- Press Release: HUD FINALIZES REVISED SECTION 3 RULE, 9/28/2020 (hud.gov)
HUD published the “Final Rule” (24 CFR 75 [formerly 24 CFR 135]) in the Federal Register 9/29/20, https://www.federalregister.gov
/d/2020-19185, effective 11/30/2020.
- "Understanding Section 3" Training Curriculum (hudexchange.info)
Employment Opportunities For Low-Income People: HUD Section 3
NEW 2020 Final Rule (24 CFR 75, published 9/29/2020)
TDHCA compliance with the Final Rule (24 CFR 75) will start with the first full fiscal year after July 1, 2021. Contracts executed after July 1, 2021 will include the new Section 3 Final Rule.
Section 3 “Goals” and “Benchmarks” changed from 30% of New Hires to 25% of total labor hours for all Section 3 workers and 5% of total hours for “Targeted Section 3 Workers” (a new designation). https://www.federalregister.gov/d/2020-19185
HUD’s Self-Paced Training for Section 3 (24 CFR 75) https://www.hudexchange.info/trainings/section-3/
More guidance will follow, as obtained from HUD.
New Final Rule Highlighted Changes
With the 2020 Final Rule, HUD seeks to improve effectiveness in several ways:
- Change in reporting to “labor hours” instead of “new hires”
- Section 3 worker definition changes:
- 5-year eligibility period
- No geographic requirement
- Benchmark is 25% of total labor hours
- [New] Targeted Section 3 worker definition includes:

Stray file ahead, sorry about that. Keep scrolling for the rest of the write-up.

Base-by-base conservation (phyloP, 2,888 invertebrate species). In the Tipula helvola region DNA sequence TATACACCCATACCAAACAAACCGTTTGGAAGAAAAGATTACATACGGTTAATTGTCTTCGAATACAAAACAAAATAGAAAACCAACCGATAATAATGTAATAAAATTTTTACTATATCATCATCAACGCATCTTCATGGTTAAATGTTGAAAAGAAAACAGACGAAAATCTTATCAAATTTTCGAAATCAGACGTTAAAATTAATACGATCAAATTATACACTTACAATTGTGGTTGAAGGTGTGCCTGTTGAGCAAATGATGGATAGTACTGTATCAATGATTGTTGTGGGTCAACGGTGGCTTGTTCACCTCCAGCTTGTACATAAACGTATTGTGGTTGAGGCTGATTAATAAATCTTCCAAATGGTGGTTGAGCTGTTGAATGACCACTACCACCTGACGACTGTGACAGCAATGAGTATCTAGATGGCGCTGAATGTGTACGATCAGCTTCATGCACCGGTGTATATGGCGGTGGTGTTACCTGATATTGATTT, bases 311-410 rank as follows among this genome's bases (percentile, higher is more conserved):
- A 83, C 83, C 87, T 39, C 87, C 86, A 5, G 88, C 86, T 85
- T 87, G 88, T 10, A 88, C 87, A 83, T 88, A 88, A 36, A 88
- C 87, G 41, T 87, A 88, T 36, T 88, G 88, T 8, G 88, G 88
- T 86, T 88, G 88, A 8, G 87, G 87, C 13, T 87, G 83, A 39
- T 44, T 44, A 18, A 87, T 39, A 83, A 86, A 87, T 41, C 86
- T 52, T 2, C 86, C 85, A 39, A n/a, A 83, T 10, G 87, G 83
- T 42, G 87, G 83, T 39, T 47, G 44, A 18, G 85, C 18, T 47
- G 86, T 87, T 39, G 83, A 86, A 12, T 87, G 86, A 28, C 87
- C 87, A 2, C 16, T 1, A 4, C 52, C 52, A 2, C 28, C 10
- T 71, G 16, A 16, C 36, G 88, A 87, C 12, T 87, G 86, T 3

- Worker resides within one-mile radius of project or within radius with minimum population of 5,000
- Benchmark is 5% of total labor hours
- Change threshold for Section 3-covered assistance – $200K for a project
- New rule applies to HOME, NSP and NHTF multifamily projects
- New rule does not apply to majority of TDHCA single-family HOME, CDBG, and ESG projects
TDHCA strives to help Texans achieve an improved quality of life through the development of better communities. The Department provides assistance, educational materials and technical assistance for housing, housing related, and community services matters.
HUD’s mission strives to create strong, sustainable, inclusive communities and quality affordable homes for all. HUD works to strengthen housing markets to bolster the economy and protect consumers; meet the need for quality affordable rental homes; utilize housing as a platform for improving quality of life; build inclusive and sustainable communities free from discrimination; and transform the way HUD does business.
In keeping with these ideals, TDHCA wants to insure that HUD-funded projects maximize community benefits and economic opportunities for low-income persons and households. Numerous existing programs – both within and outside of TDHCA, nonprofit organizations, and social services agencies support similar or complementary goals and aspirations as those of TDHCA and HUD. In many respects, Employment Opportunities for Low-Income People (HUD Section 3) encourages its funding recipients to document procedures and practices currently used, or to better utilize those currently available, to maximize community benefits and economic opportunities for low-income persons and households.
Understanding Section 3 (not a “program”, but a “requirement”)
Section 3 (HUD.gov) is a HUD (US Department of Housing & Urban Development) requirement designed to ensure that HUD funds invested in housing and community development activities contribute to employment opportunities for low-income people living in or near the HUD-funded project. (24 CFR 75.)